Over the weekend, my family and I made a road trip 4 hours west to Tampa in order to visit some friends from my high school days back in West Virginia. It seems I am far from the only West Virginia hillbilly living in Florida…(and definitely far from the only hillbilly, or at least down-home country folk…)
…..not that either of my old classmates are what I would call a “hillbilly”. But we did have fun reminiscing, swapping lies, making future plans to get together again, and, oddly enough, playing Foosball. (Seriously, what person in their 40’s has a Foosball table…that gets HEAVY use??? ) Apparently, my days in the military paid off – I believe every common room in the Air Force dorms had a Foosball table…much to my friends annoyance
The reason I mention my road trip across the state, was that it takes me through some very rural parts of Florida. Were you aware that Florida is in the top 20 cattle producing states in this country? IT is currently tied with Pennsylvania for 18th place, with over 1.6 million cows! I saw a large number of them as we passed through some serious back road parts of Florida.
One of the things I like about many of these smaller rural towns are the number of roadside stands. Strawberries, watermelon, corn, and dozens of other locally grown fruits and vegetables are offered for sale, some at stands, others sold from picnic tables in yards, or even from the back of a pickup truck.
And they don’t just offer fruits and vegetables. In season, you can find guys with trucks hawking shrimp, stone crabs, blue crabs, and various other locally acquired animal proteins. I spotted one on the trip over, and decided that if they were open on the way back, I’d have to stop.
The one that caught my eye had two trucks sitting on either side of a ramshackle stand. One truck was loaded down with fruits and veggies that spilled out over a picnic table in front of the stand. The other truck had two large chest freezers and a sign offering shrimp and blue crabs. We had packed a fairly large cooler for snacks and suck for the trip, and since we were heading home after a weekend of depleting our goodies, we had room. I was going to score some shrimp, if the quality was good.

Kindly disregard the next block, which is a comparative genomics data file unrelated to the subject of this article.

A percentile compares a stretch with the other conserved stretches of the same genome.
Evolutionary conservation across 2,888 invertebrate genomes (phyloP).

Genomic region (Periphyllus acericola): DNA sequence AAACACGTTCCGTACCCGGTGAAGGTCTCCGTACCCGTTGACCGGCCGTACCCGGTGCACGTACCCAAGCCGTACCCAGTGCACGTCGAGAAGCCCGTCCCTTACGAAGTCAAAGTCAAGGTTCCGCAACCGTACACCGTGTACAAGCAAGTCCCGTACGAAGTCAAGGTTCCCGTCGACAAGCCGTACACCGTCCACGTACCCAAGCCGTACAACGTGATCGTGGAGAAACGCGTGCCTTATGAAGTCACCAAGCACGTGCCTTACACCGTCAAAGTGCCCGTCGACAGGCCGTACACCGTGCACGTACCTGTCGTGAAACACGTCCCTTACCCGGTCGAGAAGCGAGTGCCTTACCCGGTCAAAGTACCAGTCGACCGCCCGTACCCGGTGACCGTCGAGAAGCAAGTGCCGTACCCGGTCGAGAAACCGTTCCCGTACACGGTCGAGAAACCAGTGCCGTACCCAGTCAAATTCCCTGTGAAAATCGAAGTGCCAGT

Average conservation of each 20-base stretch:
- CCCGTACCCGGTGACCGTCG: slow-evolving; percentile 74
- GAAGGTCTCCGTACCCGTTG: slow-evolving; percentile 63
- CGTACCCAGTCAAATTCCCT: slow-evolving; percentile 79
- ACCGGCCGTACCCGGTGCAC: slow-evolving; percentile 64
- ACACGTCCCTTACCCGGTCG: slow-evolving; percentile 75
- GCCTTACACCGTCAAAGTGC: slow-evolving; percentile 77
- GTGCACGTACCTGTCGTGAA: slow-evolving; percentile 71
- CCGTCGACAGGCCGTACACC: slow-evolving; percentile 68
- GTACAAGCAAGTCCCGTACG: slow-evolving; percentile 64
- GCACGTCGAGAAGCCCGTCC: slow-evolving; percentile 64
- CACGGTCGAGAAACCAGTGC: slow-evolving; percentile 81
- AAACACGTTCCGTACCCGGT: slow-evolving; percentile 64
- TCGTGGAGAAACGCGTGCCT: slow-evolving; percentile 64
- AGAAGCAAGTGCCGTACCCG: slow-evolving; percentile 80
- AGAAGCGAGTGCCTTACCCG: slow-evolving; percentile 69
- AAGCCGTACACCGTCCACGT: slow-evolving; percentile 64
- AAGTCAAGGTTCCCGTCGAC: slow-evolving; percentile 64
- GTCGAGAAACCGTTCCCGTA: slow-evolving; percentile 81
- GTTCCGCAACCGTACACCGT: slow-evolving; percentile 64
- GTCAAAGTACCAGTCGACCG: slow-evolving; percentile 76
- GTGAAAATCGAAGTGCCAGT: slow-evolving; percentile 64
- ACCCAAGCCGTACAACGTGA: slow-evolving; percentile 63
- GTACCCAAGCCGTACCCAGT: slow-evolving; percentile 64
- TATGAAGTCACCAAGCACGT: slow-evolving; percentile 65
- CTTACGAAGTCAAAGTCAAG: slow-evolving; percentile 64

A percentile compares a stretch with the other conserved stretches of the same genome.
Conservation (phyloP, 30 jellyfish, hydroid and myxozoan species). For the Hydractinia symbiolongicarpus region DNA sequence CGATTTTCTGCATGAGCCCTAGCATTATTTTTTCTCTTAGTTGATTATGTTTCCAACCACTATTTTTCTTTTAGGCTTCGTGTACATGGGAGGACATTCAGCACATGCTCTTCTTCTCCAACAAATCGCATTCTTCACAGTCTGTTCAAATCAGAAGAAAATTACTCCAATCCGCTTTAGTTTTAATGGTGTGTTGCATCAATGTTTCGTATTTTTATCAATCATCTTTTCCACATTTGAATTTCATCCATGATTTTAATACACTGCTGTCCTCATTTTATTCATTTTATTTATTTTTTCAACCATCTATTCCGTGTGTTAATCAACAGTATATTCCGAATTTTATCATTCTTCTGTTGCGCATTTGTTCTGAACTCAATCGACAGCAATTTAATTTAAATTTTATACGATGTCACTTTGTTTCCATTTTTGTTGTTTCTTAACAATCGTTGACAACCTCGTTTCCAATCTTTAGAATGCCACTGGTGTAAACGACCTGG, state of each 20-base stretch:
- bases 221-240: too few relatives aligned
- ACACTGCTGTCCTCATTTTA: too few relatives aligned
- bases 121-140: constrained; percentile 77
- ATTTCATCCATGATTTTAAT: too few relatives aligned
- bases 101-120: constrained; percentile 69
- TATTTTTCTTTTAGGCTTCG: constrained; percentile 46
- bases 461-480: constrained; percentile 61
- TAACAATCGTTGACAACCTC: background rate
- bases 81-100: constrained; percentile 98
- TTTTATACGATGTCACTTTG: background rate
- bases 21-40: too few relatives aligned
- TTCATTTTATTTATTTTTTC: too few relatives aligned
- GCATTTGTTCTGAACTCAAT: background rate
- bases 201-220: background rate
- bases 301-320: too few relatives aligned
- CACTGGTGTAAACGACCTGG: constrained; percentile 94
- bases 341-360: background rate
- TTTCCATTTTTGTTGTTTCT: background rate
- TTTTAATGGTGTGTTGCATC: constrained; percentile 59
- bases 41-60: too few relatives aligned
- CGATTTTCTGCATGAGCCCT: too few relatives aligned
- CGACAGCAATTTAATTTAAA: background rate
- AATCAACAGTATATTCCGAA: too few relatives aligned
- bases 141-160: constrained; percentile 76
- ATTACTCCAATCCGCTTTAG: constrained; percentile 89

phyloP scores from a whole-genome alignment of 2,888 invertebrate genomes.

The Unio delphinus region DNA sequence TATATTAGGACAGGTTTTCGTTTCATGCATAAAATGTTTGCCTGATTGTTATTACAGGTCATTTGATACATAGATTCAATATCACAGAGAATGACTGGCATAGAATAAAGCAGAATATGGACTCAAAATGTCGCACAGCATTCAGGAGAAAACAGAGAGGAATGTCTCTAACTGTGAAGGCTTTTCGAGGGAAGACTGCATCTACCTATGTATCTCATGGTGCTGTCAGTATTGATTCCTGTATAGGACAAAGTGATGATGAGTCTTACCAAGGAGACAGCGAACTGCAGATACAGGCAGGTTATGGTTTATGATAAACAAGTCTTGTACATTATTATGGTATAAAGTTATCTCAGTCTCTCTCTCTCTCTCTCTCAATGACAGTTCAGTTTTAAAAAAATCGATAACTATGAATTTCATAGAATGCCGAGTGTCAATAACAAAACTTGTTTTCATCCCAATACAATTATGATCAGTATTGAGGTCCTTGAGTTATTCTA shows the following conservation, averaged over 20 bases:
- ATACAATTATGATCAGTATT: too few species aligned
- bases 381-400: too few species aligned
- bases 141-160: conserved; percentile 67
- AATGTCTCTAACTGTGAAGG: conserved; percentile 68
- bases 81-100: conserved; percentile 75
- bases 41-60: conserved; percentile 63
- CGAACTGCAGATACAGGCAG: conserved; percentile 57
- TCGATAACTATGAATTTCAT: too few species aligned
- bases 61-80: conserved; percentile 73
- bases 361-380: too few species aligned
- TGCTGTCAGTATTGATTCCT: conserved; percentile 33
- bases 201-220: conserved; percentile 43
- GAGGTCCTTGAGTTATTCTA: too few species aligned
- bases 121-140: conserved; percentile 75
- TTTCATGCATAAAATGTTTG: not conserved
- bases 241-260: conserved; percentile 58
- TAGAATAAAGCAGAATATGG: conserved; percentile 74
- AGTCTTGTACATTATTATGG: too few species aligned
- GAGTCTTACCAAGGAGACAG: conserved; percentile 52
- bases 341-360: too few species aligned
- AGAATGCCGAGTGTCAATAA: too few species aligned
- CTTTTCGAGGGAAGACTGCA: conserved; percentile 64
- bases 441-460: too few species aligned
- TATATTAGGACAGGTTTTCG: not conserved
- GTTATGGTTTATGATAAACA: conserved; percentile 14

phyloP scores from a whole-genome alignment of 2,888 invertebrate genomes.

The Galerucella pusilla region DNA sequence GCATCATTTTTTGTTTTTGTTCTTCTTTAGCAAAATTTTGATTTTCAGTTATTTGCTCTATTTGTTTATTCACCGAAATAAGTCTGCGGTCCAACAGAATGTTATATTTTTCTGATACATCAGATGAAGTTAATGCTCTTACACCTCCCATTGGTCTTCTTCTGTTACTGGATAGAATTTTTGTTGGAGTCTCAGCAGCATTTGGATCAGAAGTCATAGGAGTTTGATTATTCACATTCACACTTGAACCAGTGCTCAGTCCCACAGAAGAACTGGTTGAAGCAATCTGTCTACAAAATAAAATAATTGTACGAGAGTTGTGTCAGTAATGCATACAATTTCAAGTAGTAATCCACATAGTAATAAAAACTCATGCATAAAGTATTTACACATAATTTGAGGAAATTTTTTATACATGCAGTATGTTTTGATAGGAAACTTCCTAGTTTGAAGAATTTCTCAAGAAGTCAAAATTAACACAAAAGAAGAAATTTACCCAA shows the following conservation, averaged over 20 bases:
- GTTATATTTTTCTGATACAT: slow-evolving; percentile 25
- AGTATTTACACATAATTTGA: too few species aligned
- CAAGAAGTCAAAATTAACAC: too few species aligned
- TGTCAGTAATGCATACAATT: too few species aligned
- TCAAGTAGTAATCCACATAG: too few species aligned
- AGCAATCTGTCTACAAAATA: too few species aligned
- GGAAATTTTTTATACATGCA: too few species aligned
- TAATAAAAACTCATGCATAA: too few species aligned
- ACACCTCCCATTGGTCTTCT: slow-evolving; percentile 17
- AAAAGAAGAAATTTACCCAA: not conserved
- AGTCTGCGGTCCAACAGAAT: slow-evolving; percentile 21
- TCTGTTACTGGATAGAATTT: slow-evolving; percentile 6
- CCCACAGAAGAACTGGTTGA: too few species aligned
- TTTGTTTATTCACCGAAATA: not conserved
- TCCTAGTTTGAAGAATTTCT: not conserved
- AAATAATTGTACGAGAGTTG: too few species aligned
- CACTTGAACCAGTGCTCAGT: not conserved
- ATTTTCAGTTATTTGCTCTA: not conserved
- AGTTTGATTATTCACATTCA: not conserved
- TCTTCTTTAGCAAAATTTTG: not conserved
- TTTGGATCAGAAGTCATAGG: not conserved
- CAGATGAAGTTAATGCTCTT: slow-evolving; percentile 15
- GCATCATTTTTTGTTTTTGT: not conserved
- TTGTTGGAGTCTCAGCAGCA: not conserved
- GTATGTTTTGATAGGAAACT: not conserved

Here is one of the shrimp:
I picked up ten pounds of these shrimp…for $25! They smelled fresh, no fishy smell, and the eyes were still clear. I was very happy with the score, so I started talking with the good old boy selling them. He said his name was Joe, and he had caught these shrimp last night over south of Tampa, and they had gone from the water straight onto ice – just the way they should be handled.
We realized we were cut from the same cloth, so started swapping lies and stories. My wife and kids were still looking over the strawberries, so I had time to kill. As I verbally sparred with my kindred spirit, I mentioned that while I grew up in West Virginia, I really wished I lived a couple hundred years ago, so I could have more freedoms, like eating buffalo and elk that used to live up in West Virginia way back then, or if I lived in Florida, sea turtle, alligator, and manatee.
I saw Joe physically flinch when I mentioned manatees. Keying in on that, I asked if he’d ever eaten any before. I know a couple of old timers that say they have, and I have a few friends whose fathers or grandfathers had talked about it. All say the same thing – mighty good eats.
He dodged the question, asking me where I lived, and what I did. I told him my details, and he seemed to relax a bit. He then floored me, asking if I knew a certain guy from my area that was from West Virginia.
The name he mentioned was my uncle! I responded with “Gravy?”, the name my uncle had acquired from my father when my uncle was a teenager. Joe actually laughed out loud and started telling me stories about my uncle I’d not heard before. It seems my uncle had been doing some hunting and fishing over in this area over the last couple of decades, and had made a few friends….and had impressed the locals.
For those of you that don’t know it, impressing small town locals to the point of calling you one of their own is no small feat. Leave it to my uncle to get “adopted” by a group of good old boys in a small town.
Then things got surreal. Joe pulled out his phone and took a picture of me. He then sent it to someone that turned out to be my uncle. Three minutes after he sent the message, Joe’s phone rang. It was my uncle!
By this time, my family had completed their choices, and called me over to pay for the goodies. Locally grown produce is almost as good as home grown, and far superior to anything you’d buy in a store. I approved of their choices, paid, and walked my family over to meet my uncle’s friend, Joe.